Diamond Valley Singers successfully got across their latest production’s empowering feminist message like only the greatest of female creatives can and they demonstrated how important it is to respect women not only in the theatre community but all throughout planet Earth and we will need them until the day we leave here. This is the kind of show our community needs more of as Ladies On The Stage featured so many incredible talents both on and off the stage that promoted the newest talents at DVS to royalty status, kept the older talents reigning supreme and had all talents garnering titles of queendom and I can only hope that more variety shows like this will be staged by the company in the new year and all the years to come. Special shoutout to Amanda, Angela, Bec, Bernadette, Charli, Charlotte Beveridge, Charlotte Moore, Elizabeth, Kristina, Leigh, Naomi and Olivia for all their dedicated work on the show and to the rest of the cast and crew associated with Ladies On The Stage for a pioneering display. Congratulations DVS on a beautiful season, continue defying gravity as the dancing queens you all truly are and look out world cause here you come.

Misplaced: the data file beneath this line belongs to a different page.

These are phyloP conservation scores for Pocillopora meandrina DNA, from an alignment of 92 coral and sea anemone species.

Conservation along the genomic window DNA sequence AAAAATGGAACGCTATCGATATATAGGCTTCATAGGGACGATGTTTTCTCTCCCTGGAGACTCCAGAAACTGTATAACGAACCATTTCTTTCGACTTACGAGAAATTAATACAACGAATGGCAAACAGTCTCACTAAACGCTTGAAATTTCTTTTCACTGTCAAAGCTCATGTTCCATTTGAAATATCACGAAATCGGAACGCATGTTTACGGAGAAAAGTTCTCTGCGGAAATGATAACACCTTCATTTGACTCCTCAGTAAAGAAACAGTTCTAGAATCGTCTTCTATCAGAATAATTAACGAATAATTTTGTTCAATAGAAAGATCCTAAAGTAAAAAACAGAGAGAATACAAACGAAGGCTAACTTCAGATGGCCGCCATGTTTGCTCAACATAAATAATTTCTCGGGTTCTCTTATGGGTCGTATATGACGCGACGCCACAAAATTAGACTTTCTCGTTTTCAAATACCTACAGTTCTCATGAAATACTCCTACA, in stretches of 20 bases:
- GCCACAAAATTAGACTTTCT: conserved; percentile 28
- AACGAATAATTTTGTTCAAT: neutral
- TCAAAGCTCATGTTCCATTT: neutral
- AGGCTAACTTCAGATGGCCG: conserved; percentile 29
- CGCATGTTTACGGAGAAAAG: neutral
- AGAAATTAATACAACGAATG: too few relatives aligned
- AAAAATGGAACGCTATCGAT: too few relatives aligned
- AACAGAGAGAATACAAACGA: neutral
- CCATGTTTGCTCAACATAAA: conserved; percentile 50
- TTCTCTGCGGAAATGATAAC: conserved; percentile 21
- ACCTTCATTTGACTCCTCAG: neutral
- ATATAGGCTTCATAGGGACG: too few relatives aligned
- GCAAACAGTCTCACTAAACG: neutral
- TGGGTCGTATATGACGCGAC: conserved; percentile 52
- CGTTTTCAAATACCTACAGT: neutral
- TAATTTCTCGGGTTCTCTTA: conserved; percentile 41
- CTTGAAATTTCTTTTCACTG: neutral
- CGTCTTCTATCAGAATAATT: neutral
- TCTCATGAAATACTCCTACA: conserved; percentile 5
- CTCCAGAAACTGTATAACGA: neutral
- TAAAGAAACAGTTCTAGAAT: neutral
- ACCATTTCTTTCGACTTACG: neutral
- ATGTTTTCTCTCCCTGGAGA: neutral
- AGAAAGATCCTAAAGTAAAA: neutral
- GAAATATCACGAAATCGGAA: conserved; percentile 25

Lucas Ioppolo

Lucas Ioppolo

Lucas Ioppolo is a community theatre performer with a passion to bring a positive energy and encouragement to those in theatre who have gone unnoticed or underrepresented. They hope their reviews can help bring the spotlight back to a community that has helped them throughout the years.